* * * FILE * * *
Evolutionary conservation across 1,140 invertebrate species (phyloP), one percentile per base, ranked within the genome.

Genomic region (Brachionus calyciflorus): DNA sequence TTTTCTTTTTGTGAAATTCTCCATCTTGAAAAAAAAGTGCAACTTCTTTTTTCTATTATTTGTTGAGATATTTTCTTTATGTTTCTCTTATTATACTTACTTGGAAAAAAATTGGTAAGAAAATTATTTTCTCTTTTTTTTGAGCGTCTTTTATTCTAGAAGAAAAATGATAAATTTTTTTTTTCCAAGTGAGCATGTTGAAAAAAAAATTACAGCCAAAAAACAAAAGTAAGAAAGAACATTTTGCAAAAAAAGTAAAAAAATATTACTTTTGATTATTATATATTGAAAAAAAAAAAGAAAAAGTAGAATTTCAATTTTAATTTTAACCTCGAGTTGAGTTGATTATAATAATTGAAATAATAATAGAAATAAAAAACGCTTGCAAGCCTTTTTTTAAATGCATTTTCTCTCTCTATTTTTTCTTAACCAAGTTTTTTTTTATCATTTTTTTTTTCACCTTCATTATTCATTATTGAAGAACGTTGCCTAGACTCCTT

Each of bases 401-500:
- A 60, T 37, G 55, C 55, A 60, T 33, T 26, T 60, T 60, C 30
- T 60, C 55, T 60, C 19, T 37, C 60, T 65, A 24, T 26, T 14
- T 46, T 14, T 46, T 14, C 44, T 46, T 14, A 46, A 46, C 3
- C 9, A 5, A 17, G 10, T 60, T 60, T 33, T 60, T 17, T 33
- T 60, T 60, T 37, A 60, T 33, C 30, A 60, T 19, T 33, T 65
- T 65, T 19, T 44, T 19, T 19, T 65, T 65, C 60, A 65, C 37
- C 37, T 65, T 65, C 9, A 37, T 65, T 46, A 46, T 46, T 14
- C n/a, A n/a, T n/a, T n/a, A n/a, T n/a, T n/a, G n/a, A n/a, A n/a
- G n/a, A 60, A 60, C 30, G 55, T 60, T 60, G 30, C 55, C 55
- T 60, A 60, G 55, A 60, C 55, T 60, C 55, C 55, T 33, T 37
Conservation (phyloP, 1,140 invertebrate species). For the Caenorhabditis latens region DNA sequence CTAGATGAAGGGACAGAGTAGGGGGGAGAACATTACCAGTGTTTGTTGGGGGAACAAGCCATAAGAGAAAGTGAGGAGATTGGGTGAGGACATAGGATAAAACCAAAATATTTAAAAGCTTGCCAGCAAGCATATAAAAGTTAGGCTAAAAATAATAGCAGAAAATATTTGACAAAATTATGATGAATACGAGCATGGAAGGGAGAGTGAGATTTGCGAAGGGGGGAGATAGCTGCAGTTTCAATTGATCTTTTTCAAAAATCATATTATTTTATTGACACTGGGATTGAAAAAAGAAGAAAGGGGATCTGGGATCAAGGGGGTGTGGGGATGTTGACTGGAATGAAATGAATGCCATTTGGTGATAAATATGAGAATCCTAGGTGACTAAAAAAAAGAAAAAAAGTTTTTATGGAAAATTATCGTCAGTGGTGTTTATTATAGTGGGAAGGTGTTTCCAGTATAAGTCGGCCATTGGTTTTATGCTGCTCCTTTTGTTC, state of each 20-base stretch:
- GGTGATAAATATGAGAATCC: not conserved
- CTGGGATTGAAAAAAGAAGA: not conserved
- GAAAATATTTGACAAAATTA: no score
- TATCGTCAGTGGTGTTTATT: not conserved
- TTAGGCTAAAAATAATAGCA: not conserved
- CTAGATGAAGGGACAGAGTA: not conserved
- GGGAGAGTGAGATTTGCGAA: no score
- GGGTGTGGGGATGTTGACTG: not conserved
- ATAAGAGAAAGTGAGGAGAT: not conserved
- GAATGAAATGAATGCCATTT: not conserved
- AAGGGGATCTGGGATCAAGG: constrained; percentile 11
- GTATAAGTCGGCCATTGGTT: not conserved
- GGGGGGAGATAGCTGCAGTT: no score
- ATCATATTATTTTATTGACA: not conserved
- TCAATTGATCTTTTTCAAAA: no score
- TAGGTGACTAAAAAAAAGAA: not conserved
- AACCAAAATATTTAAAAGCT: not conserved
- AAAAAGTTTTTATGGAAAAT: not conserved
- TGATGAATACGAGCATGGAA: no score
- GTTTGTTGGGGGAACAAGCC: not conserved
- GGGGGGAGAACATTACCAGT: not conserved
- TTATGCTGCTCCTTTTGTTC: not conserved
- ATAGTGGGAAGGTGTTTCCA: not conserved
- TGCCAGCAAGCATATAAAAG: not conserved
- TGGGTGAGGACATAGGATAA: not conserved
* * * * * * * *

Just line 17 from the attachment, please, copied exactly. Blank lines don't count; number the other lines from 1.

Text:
- GAAAATATTTGACAAAATTA: no score